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Hausknecht

AAAI Conferences

Atari 2600 games are deterministic given a fixed policy leading to a fixed sequence of actions. This article investigates three methods for adding randomness: random initialization, epsilon-greedy action selection, and epislon-repeat action selection. These methods are evaluated by how well they are able to derail a memorizing agent without hurting the performance of a randomized agent. Results indicate that epsilon-repeat action selection best fits the desired criteria and lower values of epsilon than previously used are sufficient to derail the memorizing agent.


Metareasoning: A Manifesto

AAAI Conferences

This manifesto proposes a simple model of metareasoning that constitutes a general framework to organize research on this topic. The claim is that metareasoning, like the actionperception cycle of reasoning, is composed of the introspective monitoring of reasoning and the subsequent meta-level control of reasoning. This model holds for single agent and multiagent systems and is broad enough to include models of self. We offer the model as a short conversation piece to which the community can compare and contrast individual theories.


An Action Selection Architecture for an Emotional Agent

AAAI Conferences

An architecture for action selection is presented linking emotion, cognition and behavior. It defines the information and emotion processes of an agent. The architecture has been implemented and used in a prototype environment.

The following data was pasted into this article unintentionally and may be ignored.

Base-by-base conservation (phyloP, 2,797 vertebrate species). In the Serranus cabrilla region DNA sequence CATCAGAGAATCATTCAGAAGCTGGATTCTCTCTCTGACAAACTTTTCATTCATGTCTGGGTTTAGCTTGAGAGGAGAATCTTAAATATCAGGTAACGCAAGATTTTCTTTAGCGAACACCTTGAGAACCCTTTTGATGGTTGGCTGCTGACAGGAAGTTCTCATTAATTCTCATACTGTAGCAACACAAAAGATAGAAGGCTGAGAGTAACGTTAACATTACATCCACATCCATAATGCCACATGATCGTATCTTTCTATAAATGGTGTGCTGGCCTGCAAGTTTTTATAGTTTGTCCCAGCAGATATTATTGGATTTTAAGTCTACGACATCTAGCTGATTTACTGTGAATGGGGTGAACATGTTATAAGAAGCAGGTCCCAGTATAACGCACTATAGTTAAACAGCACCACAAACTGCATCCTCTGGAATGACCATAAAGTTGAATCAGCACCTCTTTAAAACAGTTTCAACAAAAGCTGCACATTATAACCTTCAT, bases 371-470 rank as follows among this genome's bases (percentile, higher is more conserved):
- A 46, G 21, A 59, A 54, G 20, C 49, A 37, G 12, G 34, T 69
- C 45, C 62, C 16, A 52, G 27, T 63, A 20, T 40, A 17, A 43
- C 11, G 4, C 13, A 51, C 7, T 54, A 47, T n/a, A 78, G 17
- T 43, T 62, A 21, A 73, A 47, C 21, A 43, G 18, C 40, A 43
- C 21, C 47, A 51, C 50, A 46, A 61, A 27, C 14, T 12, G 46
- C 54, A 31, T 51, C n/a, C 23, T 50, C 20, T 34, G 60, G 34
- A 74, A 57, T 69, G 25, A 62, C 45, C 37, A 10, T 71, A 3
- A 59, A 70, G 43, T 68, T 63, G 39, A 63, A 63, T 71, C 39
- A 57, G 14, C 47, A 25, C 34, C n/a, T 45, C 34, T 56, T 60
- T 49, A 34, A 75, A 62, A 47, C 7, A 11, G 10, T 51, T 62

Johnston

AAAI Conferences

Comirit is a framework for commonsense reasoning that combines simulation, logical deduction and passive machine learning. While a passive, observation-driven approach to learning is safe and highly conservative, it is limited to inte-raction only with those objects that it has previously ob-served. In this paper we describe a preliminary exploration of methods for extending Comirit to allow safe action selection in uncertain situations, and to allow reward-maximizing selection of behaviors.


Action Categorization for Computationally Improved Task Learning and Planning

arXiv.org Artificial Intelligence

This paper explores the problem of task learning and planning, contributing the Action-Category Representation (ACR) to improve computational performance of both Planning and Reinforcement Learning (RL). ACR is an algorithm-agnostic, abstract data representation that maps objects to action categories (groups of actions), inspired by the psychological concept of action codes. We validate our approach in StarCraft and Lightworld domains; our results demonstrate several benefits of ACR relating to improved computational performance of planning and RL, by reducing the action space for the agent.